Sixth anti-money laundering directive - tougher penalties for acquiring money of non-verified origin
The transposition of the Sixth Directive, which provides for extremely serious penalties for breaches of anti-money laundering legislation, is now on the agenda again.
This 2020 is passing marked by the pandemic, but also by the ongoing hysteria around the obligations to implement anti-money laundering measures. Obliged entities have barely taken a breather after yet another wave of requirements to bring their internal documents and processes in line with the law in August and September 2020.
The Sixth Directive on combating money laundering and terrorist financing (“the Directive”) shall be transposed by Member States byDecember 3, 2020. It was adopted in 2018 in addition to the preceding Fifth Directive 2018/843 on the prevention of use of the financial system for the purposes of money laundering and terrorist financing.
The Directive does not provide for any additional obligations for the measures’ implementation by obliged entities, but it does impose the obligation on Member States to use the full severity of the law on offenders.
The act provides for criminal liability for persons who commit acts constituting money laundering - concealment of the origin of property acquired through criminal activity, its transfer, acquisition, possession, and other acts. Not only is the intentional acquisition or disposal of such property punishable, but also such where the person suspected or should have known that the property had a criminal origin. So far, there are no significant differences with the composition provided for in the Bulgarian Penal Code in 2006.
An intriguing supplement to the Directive is that if the perpetrator is a person obliged to apply anti-money laundering measures who acted in the course of their professional activity – this will be considered as an aggravating circumstance.
The most fundamental innovation introduced by the Directive is the possibility for legal persons to be held criminally liable for offences in the field of combating money laundering. For some Member States this is not a precedent - legal entities are criminally liable in many countries (e.g. Austria, Belgium, Denmark, France, etc.). However, such a legal doctrine is not only unknown to the Bulgarian legal system, but it is also in direct contradiction with one of the fundamental principles of our criminal law - only natural persons are criminally liable.
It should be noted that the above is only an option, with Member States being free to decide whether legal persons should be sanctioned in terms of criminal law or administrative liability. The Directive also proposes exemplary sanctions to be imposed on legal entities - deprivation of the right to engage in commercial activities, to participate in public procurement, to receive state aid, placement under judicial supervision, forced closure of sites or even forced winding up of the legal entity. As expected, confiscation of the “laundered” funds or the property acquired through them is also envisaged.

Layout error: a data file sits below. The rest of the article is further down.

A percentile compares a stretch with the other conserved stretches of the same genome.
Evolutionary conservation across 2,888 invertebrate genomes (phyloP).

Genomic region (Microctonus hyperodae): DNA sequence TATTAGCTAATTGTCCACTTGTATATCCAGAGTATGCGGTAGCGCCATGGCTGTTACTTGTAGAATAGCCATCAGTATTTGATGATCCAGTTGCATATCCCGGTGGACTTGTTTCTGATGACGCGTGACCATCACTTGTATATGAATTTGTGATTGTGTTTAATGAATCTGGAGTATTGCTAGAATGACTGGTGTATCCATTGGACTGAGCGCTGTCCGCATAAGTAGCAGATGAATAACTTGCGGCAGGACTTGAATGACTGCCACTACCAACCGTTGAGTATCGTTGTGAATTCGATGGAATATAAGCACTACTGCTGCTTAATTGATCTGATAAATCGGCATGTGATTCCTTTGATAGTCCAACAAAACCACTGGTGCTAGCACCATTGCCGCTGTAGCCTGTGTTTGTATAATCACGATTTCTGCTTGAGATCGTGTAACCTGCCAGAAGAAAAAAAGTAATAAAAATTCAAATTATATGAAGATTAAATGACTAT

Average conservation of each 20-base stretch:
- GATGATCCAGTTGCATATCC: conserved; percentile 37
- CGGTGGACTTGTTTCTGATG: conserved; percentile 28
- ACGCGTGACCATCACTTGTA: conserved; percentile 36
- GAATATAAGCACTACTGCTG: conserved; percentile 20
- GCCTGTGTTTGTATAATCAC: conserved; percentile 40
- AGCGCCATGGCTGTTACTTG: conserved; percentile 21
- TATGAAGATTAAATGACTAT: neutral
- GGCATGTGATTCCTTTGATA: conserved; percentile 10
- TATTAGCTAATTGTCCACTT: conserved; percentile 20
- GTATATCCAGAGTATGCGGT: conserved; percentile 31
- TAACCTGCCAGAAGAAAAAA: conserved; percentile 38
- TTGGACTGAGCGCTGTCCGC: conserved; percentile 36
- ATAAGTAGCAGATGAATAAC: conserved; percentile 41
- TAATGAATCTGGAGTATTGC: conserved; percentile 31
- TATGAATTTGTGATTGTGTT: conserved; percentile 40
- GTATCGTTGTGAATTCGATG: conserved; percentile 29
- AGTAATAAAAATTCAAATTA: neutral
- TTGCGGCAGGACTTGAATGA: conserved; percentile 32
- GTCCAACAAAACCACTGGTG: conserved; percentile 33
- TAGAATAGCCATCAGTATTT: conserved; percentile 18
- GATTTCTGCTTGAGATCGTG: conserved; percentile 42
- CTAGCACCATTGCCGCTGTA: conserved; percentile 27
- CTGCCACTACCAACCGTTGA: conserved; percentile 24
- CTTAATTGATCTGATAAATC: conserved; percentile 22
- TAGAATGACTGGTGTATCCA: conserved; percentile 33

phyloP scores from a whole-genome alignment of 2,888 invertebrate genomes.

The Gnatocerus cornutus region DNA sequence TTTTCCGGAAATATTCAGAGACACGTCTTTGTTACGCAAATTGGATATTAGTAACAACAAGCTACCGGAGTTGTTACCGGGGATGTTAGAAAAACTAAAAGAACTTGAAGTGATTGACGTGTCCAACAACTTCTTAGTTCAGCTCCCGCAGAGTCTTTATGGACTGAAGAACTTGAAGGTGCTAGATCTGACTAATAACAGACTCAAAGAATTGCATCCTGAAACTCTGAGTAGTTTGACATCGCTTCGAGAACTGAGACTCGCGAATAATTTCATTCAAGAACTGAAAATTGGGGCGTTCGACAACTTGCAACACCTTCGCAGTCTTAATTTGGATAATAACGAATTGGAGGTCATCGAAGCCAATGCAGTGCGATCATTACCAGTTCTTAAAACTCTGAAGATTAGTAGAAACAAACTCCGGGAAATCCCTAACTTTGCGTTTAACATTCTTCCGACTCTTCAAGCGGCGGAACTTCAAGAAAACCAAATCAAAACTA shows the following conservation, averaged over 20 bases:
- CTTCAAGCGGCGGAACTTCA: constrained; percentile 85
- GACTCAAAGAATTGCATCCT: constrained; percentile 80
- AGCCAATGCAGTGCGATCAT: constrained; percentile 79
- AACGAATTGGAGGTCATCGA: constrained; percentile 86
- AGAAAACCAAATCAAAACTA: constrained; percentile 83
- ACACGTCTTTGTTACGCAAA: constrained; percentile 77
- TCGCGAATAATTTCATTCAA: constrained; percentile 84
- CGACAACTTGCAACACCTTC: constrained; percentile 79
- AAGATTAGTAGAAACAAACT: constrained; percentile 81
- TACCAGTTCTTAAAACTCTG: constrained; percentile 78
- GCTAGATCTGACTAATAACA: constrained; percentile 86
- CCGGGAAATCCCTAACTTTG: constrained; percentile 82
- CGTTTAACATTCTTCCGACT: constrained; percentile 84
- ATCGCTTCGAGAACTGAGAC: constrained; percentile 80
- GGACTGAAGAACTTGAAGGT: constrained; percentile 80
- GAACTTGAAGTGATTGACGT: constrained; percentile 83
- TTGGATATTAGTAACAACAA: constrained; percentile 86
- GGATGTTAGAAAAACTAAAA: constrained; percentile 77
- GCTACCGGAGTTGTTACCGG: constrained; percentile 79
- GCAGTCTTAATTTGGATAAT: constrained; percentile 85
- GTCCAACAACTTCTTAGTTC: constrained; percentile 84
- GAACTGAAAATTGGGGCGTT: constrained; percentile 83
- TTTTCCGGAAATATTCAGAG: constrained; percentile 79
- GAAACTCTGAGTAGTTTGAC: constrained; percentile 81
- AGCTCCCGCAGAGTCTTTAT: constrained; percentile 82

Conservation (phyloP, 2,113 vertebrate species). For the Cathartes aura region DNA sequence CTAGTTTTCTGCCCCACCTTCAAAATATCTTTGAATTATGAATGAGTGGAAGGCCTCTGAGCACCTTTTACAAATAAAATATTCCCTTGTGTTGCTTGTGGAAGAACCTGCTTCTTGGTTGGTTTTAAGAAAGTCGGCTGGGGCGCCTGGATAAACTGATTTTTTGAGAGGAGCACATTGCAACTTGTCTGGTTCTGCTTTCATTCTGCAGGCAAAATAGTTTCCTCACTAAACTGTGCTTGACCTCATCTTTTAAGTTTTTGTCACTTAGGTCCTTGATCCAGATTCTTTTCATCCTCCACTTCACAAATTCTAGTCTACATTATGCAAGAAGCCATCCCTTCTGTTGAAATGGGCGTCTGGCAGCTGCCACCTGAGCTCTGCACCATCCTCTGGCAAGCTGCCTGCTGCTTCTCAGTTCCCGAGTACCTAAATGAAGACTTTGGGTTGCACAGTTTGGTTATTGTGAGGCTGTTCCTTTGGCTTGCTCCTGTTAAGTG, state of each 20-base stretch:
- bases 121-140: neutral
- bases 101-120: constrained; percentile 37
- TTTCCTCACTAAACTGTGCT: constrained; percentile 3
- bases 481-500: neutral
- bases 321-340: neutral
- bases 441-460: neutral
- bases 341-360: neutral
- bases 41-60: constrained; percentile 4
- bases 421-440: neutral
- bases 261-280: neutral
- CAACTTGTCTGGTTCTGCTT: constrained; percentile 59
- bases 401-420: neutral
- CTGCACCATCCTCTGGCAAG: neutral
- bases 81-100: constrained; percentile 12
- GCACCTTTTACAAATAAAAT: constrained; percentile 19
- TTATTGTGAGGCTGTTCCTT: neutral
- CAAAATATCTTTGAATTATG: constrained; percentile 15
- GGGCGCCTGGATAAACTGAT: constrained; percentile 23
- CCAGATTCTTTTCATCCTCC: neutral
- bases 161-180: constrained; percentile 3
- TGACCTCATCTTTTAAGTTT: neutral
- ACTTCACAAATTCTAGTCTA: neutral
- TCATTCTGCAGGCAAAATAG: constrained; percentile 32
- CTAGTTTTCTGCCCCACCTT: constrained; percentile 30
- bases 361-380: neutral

Whatever approach the Bulgarian legislator takes, it should adhere to the main objective of the Directive – “to provide for effective, proportionate and dissuasive criminal penalties for money laundering in all Member States”. This is to be achieved through a blend of a clear, accurate and comprehensive description of the rights and obligations of obliged entities, the provision of proportionate and adequate penalties, and of course - stringent control over the implementation of the law.
Some steps toward achieving these goals are also perceptible in the new legislative initiative of the Bulgarian authorities. A bill amending the Measures Against Money Laundering Act (MAMLA) has been recently published for public discussion, providing for the abolition of a legal obligation for a number of entities, which currently have to apply measures against money laundering. The legislator probably came to the conclusion that the effective enforcement of the measures does not mean a universal administrative burden for most of the businesses, but a concentration of the necessary resources in the sectors where the risk of money laundering is actually higher.
Whether this will happen and to what extent the aim of all existing directives will be achieved is yet to be seen. It is possible that the process will be accelerated if the idea of pan-European anti-money laundering legislation becomes reality. At EU level, even the idea of a common regulatory body to monitor compliance in all Member States is being discussed.
No matter what, how and when will happen at legislative level in the future, it is already clear that the regulation in the field of anti-money laundering measures will become even stricter. This will create the need for increased attention and diligence on part of obliged entities in fulfilling their obligations to recognize and prevent money laundering.